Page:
Central Sulawesi’s Lake Poso, the third deepest lake in Indonesia, is surrounded by stunning steep hills. Farming communities inhabit its shores, growing rice, corn, manioc, sweet potato, peanuts, green beans, vanilla and clove. The lake is suffering from high rates of sedimentation and pollution from agriculture and is threatened by plans to build hydroelectric plants on its tributaries.
The organization Perkumpulan Inovasi Komunitas (IMUNITAS) has been working on the western shore in the four villages of Meko, Salukai, Owini and Uranosari, where for three years it has sought to address watershed degradation by promoting co-management of farms and shores. After forming a conservation group of 15 people from each village, IMUNITAS delivered training in participatory conservation planning to a total of 60 people. The villagers learned about their natural resources and were trained in forest and lake health monitoring and land rehabilitation. They also established an agreement on participatory management of living natural resources and ecosystems, which is the foundation for co-management of the land in and around their villages.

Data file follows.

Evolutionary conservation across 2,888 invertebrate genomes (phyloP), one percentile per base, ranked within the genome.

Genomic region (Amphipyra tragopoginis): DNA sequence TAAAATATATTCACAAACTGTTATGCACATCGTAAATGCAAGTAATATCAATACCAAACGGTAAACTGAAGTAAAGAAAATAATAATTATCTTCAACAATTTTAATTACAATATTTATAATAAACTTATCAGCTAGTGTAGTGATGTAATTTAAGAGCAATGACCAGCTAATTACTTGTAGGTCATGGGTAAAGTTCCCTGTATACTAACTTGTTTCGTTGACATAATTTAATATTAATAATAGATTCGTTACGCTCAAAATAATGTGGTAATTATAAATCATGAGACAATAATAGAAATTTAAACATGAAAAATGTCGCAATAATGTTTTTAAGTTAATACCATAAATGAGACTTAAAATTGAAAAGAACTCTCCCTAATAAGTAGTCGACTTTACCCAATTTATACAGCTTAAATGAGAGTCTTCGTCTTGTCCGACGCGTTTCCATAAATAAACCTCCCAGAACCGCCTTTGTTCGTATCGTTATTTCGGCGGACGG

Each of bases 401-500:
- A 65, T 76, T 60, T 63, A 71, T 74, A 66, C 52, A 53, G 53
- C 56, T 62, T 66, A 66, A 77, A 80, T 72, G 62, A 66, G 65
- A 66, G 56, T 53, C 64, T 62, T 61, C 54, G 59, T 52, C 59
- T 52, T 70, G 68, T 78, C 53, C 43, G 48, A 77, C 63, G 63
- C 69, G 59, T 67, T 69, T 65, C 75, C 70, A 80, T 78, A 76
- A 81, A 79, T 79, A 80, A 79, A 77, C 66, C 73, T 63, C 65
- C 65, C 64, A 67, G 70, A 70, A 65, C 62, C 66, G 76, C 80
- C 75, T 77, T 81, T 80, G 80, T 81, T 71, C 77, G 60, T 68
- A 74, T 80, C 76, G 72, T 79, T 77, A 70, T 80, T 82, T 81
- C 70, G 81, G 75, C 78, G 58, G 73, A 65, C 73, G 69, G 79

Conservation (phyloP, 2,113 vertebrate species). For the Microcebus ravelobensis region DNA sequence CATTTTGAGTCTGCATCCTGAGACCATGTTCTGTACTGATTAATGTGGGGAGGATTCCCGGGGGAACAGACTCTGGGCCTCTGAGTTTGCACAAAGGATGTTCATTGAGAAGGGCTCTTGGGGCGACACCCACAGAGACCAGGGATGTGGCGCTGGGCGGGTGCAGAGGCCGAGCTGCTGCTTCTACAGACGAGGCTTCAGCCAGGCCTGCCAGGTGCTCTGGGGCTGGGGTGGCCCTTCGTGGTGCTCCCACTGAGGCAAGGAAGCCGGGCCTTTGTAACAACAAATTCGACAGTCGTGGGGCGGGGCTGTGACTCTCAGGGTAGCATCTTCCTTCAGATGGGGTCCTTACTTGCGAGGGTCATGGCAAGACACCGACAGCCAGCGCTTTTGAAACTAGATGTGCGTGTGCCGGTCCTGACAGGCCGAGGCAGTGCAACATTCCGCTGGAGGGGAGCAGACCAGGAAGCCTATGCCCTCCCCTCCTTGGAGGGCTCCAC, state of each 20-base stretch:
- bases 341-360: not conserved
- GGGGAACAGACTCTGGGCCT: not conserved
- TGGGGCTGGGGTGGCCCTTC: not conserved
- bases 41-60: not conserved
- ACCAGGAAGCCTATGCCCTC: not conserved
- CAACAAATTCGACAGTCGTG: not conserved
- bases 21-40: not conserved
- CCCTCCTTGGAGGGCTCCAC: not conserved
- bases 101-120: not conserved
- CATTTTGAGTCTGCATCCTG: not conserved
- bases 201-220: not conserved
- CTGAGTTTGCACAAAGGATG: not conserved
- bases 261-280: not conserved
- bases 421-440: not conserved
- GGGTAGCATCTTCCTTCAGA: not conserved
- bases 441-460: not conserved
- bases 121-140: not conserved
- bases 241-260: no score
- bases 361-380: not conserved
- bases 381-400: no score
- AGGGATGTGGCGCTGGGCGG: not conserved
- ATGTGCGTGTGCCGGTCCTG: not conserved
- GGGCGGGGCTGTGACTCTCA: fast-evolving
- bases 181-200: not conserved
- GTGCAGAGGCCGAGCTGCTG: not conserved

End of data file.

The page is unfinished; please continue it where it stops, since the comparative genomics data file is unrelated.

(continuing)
IMUNITAS then engaged to coordinate and collaborate with academics, the private sector and local government to conduct research on endemic fish species, land rehabilitation and resource monitoring. IMUNITAS also introduced alternative livelihood activities involving non-timber forest products, such as palm sugar production, orchid cultivation and green-label coffee, and worked to reduce fuel wood use via improved cookstoves.
In total, the project supported the co-management of 66,035 hectares of production landscape. This figure includes the forested water catchments of Meko (46,793 hectares), Salukai (7,108 hectares), Owini (10,285 hectares) and Uranosari (1,849 hectares).